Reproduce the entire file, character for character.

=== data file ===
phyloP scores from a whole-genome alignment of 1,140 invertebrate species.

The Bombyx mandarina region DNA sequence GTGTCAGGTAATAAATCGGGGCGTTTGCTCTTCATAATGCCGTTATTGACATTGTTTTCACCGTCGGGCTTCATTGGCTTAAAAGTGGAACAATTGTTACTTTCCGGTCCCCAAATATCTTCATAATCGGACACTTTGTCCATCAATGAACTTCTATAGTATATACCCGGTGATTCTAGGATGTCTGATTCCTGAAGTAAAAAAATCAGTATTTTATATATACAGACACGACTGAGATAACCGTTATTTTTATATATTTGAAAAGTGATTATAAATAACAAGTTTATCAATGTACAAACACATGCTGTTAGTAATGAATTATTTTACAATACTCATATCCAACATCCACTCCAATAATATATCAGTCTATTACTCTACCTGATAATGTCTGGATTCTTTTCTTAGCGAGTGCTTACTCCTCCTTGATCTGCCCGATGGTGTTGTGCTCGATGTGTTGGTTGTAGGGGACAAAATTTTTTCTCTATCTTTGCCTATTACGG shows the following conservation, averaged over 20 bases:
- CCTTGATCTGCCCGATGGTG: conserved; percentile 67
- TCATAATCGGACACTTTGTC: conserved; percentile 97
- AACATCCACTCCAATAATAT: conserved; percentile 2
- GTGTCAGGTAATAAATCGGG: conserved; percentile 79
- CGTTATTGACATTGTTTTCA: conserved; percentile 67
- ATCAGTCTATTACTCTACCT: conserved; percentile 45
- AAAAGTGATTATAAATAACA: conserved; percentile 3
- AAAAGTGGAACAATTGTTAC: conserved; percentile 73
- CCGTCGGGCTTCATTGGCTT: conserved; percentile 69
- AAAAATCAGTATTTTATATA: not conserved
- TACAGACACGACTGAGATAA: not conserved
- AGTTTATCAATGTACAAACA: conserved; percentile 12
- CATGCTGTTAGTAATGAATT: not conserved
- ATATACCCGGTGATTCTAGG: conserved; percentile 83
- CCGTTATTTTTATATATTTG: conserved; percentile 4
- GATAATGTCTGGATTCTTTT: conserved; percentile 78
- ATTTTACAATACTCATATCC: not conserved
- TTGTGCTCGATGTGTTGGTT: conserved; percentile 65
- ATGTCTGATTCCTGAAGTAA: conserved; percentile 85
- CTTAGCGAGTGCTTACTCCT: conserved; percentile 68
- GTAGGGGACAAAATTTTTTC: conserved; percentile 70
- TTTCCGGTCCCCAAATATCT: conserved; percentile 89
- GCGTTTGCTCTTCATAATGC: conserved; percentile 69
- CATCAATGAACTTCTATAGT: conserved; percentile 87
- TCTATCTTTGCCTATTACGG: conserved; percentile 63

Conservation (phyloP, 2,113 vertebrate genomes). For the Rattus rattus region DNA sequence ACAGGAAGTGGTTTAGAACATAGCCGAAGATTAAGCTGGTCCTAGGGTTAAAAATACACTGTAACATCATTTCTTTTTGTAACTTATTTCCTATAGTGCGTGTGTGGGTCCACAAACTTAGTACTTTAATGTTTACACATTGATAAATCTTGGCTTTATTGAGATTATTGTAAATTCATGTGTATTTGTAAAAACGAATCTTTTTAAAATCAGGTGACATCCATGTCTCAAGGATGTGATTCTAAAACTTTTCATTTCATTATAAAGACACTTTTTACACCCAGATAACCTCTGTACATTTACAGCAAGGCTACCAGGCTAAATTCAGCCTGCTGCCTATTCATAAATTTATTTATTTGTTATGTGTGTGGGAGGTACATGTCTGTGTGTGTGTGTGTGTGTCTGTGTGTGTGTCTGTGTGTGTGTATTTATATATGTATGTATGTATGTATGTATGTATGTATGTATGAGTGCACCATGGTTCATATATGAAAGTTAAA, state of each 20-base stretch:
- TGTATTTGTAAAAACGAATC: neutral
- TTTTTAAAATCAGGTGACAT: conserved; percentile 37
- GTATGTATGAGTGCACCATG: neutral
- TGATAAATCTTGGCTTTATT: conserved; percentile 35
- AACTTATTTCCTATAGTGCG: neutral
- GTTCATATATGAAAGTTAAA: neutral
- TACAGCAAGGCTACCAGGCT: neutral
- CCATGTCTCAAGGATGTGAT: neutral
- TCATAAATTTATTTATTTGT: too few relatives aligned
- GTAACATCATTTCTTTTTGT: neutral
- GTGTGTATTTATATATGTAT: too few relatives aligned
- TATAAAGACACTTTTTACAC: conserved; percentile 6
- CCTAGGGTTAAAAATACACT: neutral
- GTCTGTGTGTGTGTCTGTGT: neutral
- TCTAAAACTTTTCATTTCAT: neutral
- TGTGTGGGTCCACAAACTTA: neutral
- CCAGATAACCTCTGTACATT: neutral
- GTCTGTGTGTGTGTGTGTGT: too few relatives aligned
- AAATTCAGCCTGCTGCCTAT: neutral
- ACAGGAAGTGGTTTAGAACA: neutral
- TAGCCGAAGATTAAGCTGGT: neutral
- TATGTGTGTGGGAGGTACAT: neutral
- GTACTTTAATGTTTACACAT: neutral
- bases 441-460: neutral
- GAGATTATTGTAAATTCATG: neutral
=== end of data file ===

phyloP scores from a whole-genome alignment of 1,140 invertebrate species.

The Bombyx mandarina region DNA sequence GTGTCAGGTAATAAATCGGGGCGTTTGCTCTTCATAATGCCGTTATTGACATTGTTTTCACCGTCGGGCTTCATTGGCTTAAAAGTGGAACAATTGTTACTTTCCGGTCCCCAAATATCTTCATAATCGGACACTTTGTCCATCAATGAACTTCTATAGTATATACCCGGTGATTCTAGGATGTCTGATTCCTGAAGTAAAAAAATCAGTATTTTATATATACAGACACGACTGAGATAACCGTTATTTTTATATATTTGAAAAGTGATTATAAATAACAAGTTTATCAATGTACAAACACATGCTGTTAGTAATGAATTATTTTACAATACTCATATCCAACATCCACTCCAATAATATATCAGTCTATTACTCTACCTGATAATGTCTGGATTCTTTTCTTAGCGAGTGCTTACTCCTCCTTGATCTGCCCGATGGTGTTGTGCTCGATGTGTTGGTTGTAGGGGACAAAATTTTTTCTCTATCTTTGCCTATTACGG shows the following conservation, averaged over 20 bases:
- CCTTGATCTGCCCGATGGTG: conserved; percentile 67
- TCATAATCGGACACTTTGTC: conserved; percentile 97
- AACATCCACTCCAATAATAT: conserved; percentile 2
- GTGTCAGGTAATAAATCGGG: conserved; percentile 79
- CGTTATTGACATTGTTTTCA: conserved; percentile 67
- ATCAGTCTATTACTCTACCT: conserved; percentile 45
- AAAAGTGATTATAAATAACA: conserved; percentile 3
- AAAAGTGGAACAATTGTTAC: conserved; percentile 73
- CCGTCGGGCTTCATTGGCTT: conserved; percentile 69
- AAAAATCAGTATTTTATATA: not conserved
- TACAGACACGACTGAGATAA: not conserved
- AGTTTATCAATGTACAAACA: conserved; percentile 12
- CATGCTGTTAGTAATGAATT: not conserved
- ATATACCCGGTGATTCTAGG: conserved; percentile 83
- CCGTTATTTTTATATATTTG: conserved; percentile 4
- GATAATGTCTGGATTCTTTT: conserved; percentile 78
- ATTTTACAATACTCATATCC: not conserved
- TTGTGCTCGATGTGTTGGTT: conserved; percentile 65
- ATGTCTGATTCCTGAAGTAA: conserved; percentile 85
- CTTAGCGAGTGCTTACTCCT: conserved; percentile 68
- GTAGGGGACAAAATTTTTTC: conserved; percentile 70
- TTTCCGGTCCCCAAATATCT: conserved; percentile 89
- GCGTTTGCTCTTCATAATGC: conserved; percentile 69
- CATCAATGAACTTCTATAGT: conserved; percentile 87
- TCTATCTTTGCCTATTACGG: conserved; percentile 63

Conservation (phyloP, 2,113 vertebrate genomes). For the Rattus rattus region DNA sequence ACAGGAAGTGGTTTAGAACATAGCCGAAGATTAAGCTGGTCCTAGGGTTAAAAATACACTGTAACATCATTTCTTTTTGTAACTTATTTCCTATAGTGCGTGTGTGGGTCCACAAACTTAGTACTTTAATGTTTACACATTGATAAATCTTGGCTTTATTGAGATTATTGTAAATTCATGTGTATTTGTAAAAACGAATCTTTTTAAAATCAGGTGACATCCATGTCTCAAGGATGTGATTCTAAAACTTTTCATTTCATTATAAAGACACTTTTTACACCCAGATAACCTCTGTACATTTACAGCAAGGCTACCAGGCTAAATTCAGCCTGCTGCCTATTCATAAATTTATTTATTTGTTATGTGTGTGGGAGGTACATGTCTGTGTGTGTGTGTGTGTGTCTGTGTGTGTGTCTGTGTGTGTGTATTTATATATGTATGTATGTATGTATGTATGTATGTATGTATGAGTGCACCATGGTTCATATATGAAAGTTAAA, state of each 20-base stretch:
- TGTATTTGTAAAAACGAATC: neutral
- TTTTTAAAATCAGGTGACAT: conserved; percentile 37
- GTATGTATGAGTGCACCATG: neutral
- TGATAAATCTTGGCTTTATT: conserved; percentile 35
- AACTTATTTCCTATAGTGCG: neutral
- GTTCATATATGAAAGTTAAA: neutral
- TACAGCAAGGCTACCAGGCT: neutral
- CCATGTCTCAAGGATGTGAT: neutral
- TCATAAATTTATTTATTTGT: too few relatives aligned
- GTAACATCATTTCTTTTTGT: neutral
- GTGTGTATTTATATATGTAT: too few relatives aligned
- TATAAAGACACTTTTTACAC: conserved; percentile 6
- CCTAGGGTTAAAAATACACT: neutral
- GTCTGTGTGTGTGTCTGTGT: neutral
- TCTAAAACTTTTCATTTCAT: neutral
- TGTGTGGGTCCACAAACTTA: neutral
- CCAGATAACCTCTGTACATT: neutral
- GTCTGTGTGTGTGTGTGTGT: too few relatives aligned
- AAATTCAGCCTGCTGCCTAT: neutral
- ACAGGAAGTGGTTTAGAACA: neutral
- TAGCCGAAGATTAAGCTGGT: neutral
- TATGTGTGTGGGAGGTACAT: neutral
- GTACTTTAATGTTTACACAT: neutral
- bases 441-460: neutral
- GAGATTATTGTAAATTCATG: neutral